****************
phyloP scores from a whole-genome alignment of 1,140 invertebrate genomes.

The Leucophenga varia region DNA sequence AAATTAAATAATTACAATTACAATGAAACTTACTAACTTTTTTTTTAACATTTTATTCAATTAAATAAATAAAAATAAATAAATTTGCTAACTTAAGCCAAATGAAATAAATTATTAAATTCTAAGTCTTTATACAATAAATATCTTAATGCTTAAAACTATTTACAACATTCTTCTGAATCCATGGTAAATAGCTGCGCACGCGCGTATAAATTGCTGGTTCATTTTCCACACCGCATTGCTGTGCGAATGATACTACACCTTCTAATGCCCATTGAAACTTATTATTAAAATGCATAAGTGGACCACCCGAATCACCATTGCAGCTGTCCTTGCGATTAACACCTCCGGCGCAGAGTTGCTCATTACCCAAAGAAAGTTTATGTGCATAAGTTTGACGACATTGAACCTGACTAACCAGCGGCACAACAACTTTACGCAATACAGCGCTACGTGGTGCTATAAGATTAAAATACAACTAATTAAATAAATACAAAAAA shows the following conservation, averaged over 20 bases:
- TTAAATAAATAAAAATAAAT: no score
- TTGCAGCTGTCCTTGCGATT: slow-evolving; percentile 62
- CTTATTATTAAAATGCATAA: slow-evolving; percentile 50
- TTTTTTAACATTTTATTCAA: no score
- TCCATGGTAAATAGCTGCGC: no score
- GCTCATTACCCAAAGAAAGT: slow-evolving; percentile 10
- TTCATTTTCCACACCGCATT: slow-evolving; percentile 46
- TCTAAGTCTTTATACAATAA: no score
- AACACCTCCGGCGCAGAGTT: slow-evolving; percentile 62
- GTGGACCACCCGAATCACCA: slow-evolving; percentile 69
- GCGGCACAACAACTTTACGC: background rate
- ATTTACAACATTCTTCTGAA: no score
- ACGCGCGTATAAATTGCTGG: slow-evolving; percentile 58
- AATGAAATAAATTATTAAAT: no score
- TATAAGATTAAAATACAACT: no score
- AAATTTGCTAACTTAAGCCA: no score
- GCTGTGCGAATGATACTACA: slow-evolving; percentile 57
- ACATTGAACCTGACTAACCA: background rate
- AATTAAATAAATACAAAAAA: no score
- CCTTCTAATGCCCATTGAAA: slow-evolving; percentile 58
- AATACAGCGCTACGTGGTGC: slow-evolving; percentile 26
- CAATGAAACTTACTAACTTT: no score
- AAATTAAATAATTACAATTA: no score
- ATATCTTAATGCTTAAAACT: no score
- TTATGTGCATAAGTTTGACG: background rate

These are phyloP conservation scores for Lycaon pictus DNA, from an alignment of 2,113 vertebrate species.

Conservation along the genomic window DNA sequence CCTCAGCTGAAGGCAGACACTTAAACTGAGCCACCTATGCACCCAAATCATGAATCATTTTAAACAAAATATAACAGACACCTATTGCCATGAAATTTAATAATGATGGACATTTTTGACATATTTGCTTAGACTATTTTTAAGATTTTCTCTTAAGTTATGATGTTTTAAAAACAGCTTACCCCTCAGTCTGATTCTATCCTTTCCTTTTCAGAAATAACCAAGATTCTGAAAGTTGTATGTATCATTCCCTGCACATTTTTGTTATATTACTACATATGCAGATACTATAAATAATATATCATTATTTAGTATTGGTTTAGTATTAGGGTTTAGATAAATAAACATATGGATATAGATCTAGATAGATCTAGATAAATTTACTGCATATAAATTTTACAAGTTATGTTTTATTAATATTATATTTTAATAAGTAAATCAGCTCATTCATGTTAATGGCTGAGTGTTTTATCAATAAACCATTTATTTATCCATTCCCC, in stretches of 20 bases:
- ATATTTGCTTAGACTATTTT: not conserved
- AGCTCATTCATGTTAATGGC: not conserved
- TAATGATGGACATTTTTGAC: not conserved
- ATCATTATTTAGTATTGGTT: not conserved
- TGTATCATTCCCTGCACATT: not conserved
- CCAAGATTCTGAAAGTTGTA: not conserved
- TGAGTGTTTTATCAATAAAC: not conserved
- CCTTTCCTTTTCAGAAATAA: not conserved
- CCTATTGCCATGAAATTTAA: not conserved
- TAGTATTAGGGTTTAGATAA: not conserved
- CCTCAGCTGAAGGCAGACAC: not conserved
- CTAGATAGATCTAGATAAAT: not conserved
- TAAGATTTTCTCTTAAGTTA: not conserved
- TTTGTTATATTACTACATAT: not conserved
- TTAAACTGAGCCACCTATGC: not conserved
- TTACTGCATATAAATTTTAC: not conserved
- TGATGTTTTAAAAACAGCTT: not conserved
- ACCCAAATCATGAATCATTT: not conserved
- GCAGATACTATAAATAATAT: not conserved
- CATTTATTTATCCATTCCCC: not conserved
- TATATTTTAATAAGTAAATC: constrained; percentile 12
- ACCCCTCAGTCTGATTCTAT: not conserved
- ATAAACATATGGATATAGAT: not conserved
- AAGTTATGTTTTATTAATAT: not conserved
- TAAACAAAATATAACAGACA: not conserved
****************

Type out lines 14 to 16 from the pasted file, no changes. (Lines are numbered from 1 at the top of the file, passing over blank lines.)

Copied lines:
- ATTTACAACATTCTTCTGAA: no score
- ACGCGCGTATAAATTGCTGG: slow-evolving; percentile 58
- AATGAAATAAATTATTAAAT: no score